Peter Aldous – 2020 Speech on the Lowestoft Tidal Flood Barrier

Below is the text of the speech made by Peter Aldous, the Conservative MP for Waveney, in the House of Commons on 20 January 2020.

The purpose of this Adjournment debate is to highlight the vital importance of the Lowestoft tidal flood barrier, which will provide much needed protection for many homes and businesses in Lowestoft. Moreover, it will act as a catalyst for inward investment in the offshore wind sector, the post-Brexit fishing industry and the town centre, where the high street is under considerable pressure at present and businesses need reassurance that their investments will not be at risk from flooding.

East Suffolk Council has prepared a flood risk management project, which includes the barrier in the outer harbour. At present, the project is only partially funded and while work will be starting this year, the outstanding money needs to be secured so that the project can be completed in its entirety and it delivers its full benefits to the UK’s most easterly town, which has been exposed to the worst excesses of the North sea for far too long.

It is appropriate that this debate is taking place at the beginning of the Environment Agency’s Flood Action Week. At the outset, I shall provide the national context. It is good news that in the Conservative manifesto at the December election and in the subsequent Queen’s Speech, which we have just concluded debating, the Government have committed an additional £40 billion to flood defences.

The National Infrastructure Commission has highlighted that this investment is badly needed. It points out that over 5 million homes in Britain are at risk of flooding and coastal erosion; management of floods in the past has been short term and reactive, rather than preventive; and while the six-year capital programme to 2020-21 has provided certainty on funding for the issue of floods, there remains no clear long-term objective for flood resilience and defence. It makes a variety of recommendations for how the situation can be improved. First, it proposes a national standard so that by 2050 we can be sure that communities are resilient to flooding for 99.5% of the time whenever feasible.

Ian Paisley (North Antrim) (DUP)

As the hon. Member knows, he is my brother’s Member of Parliament, and this is an issue that affects him. I understand that one of the key questions is whether there are predictions of tidal surge in the area. If there are, how devastating an impact could they have on his constituency, and indeed my brother’s home?

Peter Aldous

I am grateful to the hon. Member for raising that issue; it is one I will come on to. The tidal surge in 2013 gave a clear indication of what could happen in a worst-case scenario and we need to put in place measures to avoid that devastation to people’s lives.

Jim Shannon (Strangford) (DUP)

I congratulate the hon. Member on bringing this matter to the House. The Ards peninsula in my constituency has 96 coastal erosion points, so this is happening in my constituency as well, and there is much concern about the erosion, the loss of land, and the impact on homes and livelihoods. Does he ​agree that the Government must find the money to address these concerns as they are quickly escalating to crisis point—that crisis point being the point of no return?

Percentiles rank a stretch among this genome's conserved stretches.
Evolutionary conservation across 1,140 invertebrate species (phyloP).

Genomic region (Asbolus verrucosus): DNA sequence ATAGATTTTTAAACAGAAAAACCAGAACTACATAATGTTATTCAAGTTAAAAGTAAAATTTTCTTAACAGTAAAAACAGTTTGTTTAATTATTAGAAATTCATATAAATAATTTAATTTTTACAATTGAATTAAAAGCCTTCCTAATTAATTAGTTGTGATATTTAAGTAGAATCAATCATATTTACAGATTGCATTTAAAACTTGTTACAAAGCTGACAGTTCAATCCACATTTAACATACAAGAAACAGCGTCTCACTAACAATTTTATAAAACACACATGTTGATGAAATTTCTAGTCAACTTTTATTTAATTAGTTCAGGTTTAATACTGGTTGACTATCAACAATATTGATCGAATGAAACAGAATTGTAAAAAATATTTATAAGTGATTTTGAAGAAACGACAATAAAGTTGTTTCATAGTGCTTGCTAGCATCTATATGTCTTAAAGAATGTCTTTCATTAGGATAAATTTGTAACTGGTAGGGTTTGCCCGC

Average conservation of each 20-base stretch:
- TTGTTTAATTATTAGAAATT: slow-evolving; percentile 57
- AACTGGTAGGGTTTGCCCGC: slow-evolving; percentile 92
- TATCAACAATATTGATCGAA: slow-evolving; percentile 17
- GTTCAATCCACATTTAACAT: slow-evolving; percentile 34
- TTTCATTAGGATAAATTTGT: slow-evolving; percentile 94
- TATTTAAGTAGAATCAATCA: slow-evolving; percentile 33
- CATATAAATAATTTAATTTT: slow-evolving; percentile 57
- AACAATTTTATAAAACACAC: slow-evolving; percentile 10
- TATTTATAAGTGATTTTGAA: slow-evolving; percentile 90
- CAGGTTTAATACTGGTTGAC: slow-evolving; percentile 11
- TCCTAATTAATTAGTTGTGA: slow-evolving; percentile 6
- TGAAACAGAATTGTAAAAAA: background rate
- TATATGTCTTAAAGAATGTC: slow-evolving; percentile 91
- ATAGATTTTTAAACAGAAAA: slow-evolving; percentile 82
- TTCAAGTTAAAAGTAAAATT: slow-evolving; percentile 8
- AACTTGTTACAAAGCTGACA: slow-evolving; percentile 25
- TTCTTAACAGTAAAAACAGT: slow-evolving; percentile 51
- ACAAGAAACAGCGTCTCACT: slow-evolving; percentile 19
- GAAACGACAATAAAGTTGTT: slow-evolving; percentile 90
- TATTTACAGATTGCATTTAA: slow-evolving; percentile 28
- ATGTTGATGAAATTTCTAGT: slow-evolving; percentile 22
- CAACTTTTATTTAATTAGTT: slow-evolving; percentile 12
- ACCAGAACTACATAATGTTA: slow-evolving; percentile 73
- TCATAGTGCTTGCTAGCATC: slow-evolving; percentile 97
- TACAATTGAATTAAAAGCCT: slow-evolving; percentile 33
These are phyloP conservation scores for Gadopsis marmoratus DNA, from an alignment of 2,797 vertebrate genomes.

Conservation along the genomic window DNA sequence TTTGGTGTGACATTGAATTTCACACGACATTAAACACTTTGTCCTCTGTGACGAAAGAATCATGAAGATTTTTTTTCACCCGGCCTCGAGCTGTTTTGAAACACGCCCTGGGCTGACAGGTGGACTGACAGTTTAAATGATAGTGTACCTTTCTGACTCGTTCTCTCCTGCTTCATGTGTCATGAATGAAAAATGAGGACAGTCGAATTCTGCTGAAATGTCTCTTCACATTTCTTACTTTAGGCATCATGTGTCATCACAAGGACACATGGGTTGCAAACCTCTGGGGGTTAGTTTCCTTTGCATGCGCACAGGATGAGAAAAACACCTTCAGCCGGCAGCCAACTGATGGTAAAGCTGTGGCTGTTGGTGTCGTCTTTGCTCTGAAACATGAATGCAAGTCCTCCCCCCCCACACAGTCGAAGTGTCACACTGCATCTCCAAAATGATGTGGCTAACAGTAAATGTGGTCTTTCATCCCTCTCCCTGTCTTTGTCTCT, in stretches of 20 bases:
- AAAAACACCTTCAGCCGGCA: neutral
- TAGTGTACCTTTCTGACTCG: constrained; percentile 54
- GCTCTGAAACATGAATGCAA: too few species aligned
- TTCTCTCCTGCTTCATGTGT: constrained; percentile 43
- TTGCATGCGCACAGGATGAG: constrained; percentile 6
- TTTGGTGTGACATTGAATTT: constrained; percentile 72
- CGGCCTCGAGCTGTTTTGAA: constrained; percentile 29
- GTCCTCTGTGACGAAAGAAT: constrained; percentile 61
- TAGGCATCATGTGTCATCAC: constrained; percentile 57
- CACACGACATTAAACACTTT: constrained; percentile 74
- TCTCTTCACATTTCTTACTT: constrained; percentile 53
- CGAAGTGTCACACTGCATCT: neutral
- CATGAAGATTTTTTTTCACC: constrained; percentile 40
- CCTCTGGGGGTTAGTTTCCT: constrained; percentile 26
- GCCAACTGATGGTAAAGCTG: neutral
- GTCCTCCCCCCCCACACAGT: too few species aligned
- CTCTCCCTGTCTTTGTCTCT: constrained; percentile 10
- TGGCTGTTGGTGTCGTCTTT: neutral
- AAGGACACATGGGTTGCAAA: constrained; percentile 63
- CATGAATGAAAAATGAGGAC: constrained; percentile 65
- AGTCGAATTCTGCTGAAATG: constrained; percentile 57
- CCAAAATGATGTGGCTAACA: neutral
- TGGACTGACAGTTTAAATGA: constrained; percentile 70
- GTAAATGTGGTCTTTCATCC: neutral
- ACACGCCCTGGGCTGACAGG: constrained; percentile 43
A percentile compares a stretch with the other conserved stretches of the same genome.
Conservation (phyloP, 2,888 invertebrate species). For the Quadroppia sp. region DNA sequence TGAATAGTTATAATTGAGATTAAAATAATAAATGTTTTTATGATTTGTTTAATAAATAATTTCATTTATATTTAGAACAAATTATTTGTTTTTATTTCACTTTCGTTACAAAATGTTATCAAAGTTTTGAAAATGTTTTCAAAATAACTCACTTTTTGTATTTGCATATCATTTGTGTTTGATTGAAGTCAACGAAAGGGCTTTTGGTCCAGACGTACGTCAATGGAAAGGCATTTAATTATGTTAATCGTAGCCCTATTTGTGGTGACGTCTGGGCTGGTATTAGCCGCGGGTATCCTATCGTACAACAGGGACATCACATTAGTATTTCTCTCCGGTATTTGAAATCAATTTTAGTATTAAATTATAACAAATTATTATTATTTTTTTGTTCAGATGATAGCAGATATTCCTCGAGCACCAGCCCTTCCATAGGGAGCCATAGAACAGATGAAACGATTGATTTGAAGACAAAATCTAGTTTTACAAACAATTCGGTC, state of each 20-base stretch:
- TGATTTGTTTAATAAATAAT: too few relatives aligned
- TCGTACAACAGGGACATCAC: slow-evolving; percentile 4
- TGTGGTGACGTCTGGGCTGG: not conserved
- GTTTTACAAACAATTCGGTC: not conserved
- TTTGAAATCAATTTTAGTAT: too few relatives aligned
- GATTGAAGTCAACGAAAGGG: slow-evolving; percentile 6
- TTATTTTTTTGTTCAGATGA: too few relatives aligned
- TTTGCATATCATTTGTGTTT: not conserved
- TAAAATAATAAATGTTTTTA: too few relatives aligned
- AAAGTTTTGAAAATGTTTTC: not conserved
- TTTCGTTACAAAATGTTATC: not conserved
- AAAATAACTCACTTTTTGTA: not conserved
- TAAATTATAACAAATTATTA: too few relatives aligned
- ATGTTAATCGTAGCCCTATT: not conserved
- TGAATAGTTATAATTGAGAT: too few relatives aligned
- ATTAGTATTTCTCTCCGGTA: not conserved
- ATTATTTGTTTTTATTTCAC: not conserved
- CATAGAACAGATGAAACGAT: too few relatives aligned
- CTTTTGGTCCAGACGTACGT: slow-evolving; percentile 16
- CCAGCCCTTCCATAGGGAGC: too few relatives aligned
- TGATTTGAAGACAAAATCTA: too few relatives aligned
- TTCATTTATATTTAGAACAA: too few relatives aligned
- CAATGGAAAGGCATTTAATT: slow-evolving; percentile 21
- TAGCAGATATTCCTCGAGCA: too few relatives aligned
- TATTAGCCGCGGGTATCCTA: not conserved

Peter Aldous

As I will highlight, we must not forget that some coastal areas face devastating flood risk problems too. They might not emerge quite as often as fluvial floods, but their impact on communities is very real. I will highlight the 1953 flood, which is still remembered vividly right along the East Anglian coast.

The second point the National Infrastructure Commission raised was that the existing catchment flood management plans and shoreline management plans should be updated to take into account the commission’s new standards and should set out long-term plans for flood risk management. Thirdly, it argued that currently—at the beginning of 2020—the Government should be putting in place a rolling six-year funding programme in line with the funding profile the commission set out. This would enable the efficient delivery of projects addressing the risks from all sources of flooding. It is vital that when these improvements to the country’s flood defences are made—this comes back to the point the hon. Member for Strangford (Jim Shannon) raised—coastal communities are not overlooked. Storm surges, such as those in 1953 along the East Anglian coast and more recently in 2013, have a terrible impact from which it can take communities a long time to recover—some never do.

Dr Dan Poulter (Central Suffolk and North Ipswich) (Con)

I commend, as always, my hon. Friend’s tremendous advocacy for his constituents, and I am delighted that that was so well reflected in the election result in his constituency. Does he agree that the wider economic damage done by the tidal surges in East Anglia can be felt for many years and have an economic impact on businesses in his constituency, many of which have employees who live in central Suffolk and elsewhere? It is particularly important that the Government take note of this as they seek to support economic growth in and protect the economy of the east of England and Lowestoft.

Peter Aldous

My hon. Friend is right that these storms can have a devastating impact on homeowners and businesses, but that the supply chains of those businesses extend far outside Lowestoft into places such as his constituency.